Manchester Arena, December 2016

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Matty Healy of The 1975 performs at Manchester Arena on December 13, 2016 in Manchester (Picture: Andrew Benge/Redferns)

Described by NME as “an early frontrunner for 2016’s most unpredictable album”, The 1975’s second record ‘I Like It When You Sleep, For You Are So Beautiful Yet So Unaware Of It’ busted many people’s preconceptions about the pop-rock group. It was a huge critical and commercial success, and the four-piece rocked up to Manchester Arena in December 2016 reaping the rewards. A “mammoth homecoming show” that launched a selective UK-wide tour, this was their first ever arena gig, aptly taking place in the city where it all started.

Parklife Festival, June 2017

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Mayor of Manchester Andy Burnham and Matthew Healy of The 1975 address the crowd, giving a speech for strength regarding the Manchester attack, before leading ‘one minute of noise’ at Parklife Festival 2017 at Heaton Park on June 10, 2017 in Manchester (Picture: Shirlaine Forrest/WireImage)

“We’re from Manchester, right, and where we used to hang out… someone put a bomb in there tonight and then killed a bunch of kids,” an emotional Healy told a Detroit audience on the night of the 2017 Manchester Arena terror attack. The bombings shocked the city, and at Parklife Festival just two weeks later, the tributes to those lost were extremely poignant. Before launching into their set, The 1975 frontman told the crowd that they’d had their moment of silence and it was now time to make some noise. Parklife punters duly obliged.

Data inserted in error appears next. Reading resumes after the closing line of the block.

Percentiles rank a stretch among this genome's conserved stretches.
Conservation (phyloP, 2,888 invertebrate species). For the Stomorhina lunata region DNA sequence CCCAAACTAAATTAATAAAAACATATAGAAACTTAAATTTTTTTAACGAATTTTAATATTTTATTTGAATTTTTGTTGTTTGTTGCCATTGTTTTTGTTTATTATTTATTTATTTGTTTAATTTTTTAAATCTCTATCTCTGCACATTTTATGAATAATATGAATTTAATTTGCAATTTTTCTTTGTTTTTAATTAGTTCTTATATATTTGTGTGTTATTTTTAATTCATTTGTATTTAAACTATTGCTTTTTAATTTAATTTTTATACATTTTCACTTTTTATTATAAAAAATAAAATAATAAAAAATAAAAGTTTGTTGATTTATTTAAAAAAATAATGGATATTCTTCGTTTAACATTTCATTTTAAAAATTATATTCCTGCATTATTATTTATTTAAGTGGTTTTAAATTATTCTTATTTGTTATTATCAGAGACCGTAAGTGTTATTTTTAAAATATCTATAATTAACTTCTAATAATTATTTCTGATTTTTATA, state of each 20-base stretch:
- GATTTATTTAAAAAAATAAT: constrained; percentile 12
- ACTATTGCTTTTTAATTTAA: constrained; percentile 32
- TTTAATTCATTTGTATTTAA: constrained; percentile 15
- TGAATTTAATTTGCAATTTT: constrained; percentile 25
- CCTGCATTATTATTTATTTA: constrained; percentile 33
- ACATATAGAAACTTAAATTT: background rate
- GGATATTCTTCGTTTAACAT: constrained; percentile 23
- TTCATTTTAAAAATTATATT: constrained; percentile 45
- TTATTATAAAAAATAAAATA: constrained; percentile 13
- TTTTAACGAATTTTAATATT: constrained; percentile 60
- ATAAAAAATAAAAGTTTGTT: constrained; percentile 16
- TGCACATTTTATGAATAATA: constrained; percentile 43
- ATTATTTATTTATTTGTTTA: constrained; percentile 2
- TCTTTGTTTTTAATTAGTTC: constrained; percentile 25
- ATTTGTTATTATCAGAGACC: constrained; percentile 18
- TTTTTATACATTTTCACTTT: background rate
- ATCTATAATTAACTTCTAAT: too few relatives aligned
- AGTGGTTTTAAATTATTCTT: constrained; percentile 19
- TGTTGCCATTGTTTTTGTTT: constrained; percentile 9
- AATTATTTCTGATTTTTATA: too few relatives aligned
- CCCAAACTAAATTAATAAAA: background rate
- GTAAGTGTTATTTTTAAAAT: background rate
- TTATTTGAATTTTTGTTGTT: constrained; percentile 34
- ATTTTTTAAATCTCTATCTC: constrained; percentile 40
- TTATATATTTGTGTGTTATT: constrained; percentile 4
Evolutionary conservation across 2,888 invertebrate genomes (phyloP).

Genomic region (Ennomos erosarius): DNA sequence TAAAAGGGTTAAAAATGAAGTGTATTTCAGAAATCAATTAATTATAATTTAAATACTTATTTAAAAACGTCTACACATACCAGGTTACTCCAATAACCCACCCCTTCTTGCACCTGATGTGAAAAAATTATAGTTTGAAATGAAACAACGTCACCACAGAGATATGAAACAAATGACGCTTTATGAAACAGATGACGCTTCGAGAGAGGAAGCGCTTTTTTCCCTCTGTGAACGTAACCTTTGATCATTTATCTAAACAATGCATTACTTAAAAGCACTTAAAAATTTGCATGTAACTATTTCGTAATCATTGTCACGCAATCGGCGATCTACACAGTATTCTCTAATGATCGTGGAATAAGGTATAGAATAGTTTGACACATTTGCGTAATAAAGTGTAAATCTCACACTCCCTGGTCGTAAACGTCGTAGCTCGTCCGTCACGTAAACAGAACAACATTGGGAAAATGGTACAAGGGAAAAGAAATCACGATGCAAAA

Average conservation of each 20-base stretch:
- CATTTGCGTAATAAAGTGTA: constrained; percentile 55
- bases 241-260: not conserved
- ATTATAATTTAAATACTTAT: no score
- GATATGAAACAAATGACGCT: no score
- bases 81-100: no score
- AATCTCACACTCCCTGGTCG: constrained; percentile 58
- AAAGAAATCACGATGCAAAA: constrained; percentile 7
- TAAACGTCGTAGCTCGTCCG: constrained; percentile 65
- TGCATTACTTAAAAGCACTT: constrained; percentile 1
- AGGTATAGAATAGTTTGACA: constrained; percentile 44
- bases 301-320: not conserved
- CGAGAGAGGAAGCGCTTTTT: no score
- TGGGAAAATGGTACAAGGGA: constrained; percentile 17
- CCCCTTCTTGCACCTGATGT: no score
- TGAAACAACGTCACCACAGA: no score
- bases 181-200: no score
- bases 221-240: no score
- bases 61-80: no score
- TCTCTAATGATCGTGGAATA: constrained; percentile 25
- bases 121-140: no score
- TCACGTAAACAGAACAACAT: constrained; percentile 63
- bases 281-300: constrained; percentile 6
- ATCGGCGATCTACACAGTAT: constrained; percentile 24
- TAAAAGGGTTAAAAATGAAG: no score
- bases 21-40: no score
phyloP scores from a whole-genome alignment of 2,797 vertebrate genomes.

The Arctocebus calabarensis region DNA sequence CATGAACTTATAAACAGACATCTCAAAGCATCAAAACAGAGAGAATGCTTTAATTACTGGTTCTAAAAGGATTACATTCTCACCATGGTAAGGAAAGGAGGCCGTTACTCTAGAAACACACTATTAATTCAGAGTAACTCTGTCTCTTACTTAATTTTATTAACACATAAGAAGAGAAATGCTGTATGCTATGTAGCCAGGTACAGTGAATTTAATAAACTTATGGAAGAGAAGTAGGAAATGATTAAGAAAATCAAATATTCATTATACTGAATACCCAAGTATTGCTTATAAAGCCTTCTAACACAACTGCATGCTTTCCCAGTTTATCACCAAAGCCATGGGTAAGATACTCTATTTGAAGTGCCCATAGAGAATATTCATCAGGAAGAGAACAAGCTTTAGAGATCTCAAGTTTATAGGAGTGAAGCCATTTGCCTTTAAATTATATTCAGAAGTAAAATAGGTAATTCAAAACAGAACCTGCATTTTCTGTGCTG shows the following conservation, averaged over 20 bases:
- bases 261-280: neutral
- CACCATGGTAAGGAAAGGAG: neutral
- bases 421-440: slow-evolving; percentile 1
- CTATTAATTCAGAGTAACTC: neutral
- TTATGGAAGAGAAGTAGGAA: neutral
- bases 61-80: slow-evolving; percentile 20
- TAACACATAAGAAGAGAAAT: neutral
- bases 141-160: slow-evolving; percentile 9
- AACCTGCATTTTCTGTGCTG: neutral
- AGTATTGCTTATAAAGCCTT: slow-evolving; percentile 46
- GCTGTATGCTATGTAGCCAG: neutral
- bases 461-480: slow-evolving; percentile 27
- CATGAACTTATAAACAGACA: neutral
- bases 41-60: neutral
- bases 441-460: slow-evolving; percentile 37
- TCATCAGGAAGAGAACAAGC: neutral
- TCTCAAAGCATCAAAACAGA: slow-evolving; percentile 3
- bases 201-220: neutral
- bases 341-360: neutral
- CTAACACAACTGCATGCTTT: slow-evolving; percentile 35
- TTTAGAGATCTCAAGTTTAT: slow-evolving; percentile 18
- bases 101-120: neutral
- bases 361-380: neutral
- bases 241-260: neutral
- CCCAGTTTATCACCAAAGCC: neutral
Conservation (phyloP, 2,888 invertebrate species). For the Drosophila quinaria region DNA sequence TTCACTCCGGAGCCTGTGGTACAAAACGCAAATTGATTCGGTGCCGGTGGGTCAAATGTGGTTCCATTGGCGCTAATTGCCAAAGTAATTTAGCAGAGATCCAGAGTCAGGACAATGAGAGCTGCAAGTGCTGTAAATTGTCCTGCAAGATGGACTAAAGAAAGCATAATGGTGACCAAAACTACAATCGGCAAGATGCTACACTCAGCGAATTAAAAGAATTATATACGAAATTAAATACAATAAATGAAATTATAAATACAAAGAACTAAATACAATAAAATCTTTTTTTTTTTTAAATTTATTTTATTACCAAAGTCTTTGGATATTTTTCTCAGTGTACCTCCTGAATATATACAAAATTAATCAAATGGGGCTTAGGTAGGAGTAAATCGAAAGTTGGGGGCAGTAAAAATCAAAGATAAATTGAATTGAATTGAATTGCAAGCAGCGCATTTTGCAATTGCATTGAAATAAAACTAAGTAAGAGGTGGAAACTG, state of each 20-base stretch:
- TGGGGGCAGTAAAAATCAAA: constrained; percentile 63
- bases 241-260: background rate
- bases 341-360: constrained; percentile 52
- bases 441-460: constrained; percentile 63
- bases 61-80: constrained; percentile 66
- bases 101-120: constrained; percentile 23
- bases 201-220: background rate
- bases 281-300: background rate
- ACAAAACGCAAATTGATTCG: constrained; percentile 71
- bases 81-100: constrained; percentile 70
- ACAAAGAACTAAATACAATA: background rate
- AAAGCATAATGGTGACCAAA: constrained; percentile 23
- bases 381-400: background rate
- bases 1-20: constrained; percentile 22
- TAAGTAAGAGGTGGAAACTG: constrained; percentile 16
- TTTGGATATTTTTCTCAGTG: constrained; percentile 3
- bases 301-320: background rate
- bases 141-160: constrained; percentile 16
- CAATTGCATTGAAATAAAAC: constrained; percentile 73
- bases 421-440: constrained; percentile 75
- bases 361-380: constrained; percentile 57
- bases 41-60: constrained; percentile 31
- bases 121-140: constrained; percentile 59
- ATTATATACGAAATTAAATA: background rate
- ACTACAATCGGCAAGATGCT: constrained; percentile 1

Manchester Arena, February 2020

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The 1975, live in 2020 (Picture: Jenn Five/NME)

Labelled a “go-anywhere, do-anything” record in a five-star NME review, The 1975’s fourth album ‘Notes On A Conditional Form’ was a pivotal moment in the band’s evolution, but its live incarnation hardly even got started. Before the first COVID lockdown hit in March 2020, the Manchester four-piece only managed to play a short string of dates before their tour was cancelled, one of which was at the aforementioned Manchester Arena. Showcasing huge new tracks like ‘People’ alongside old-school classics like ‘Chocolate’, this ended up being their last show for two years, thanks to the pandemic.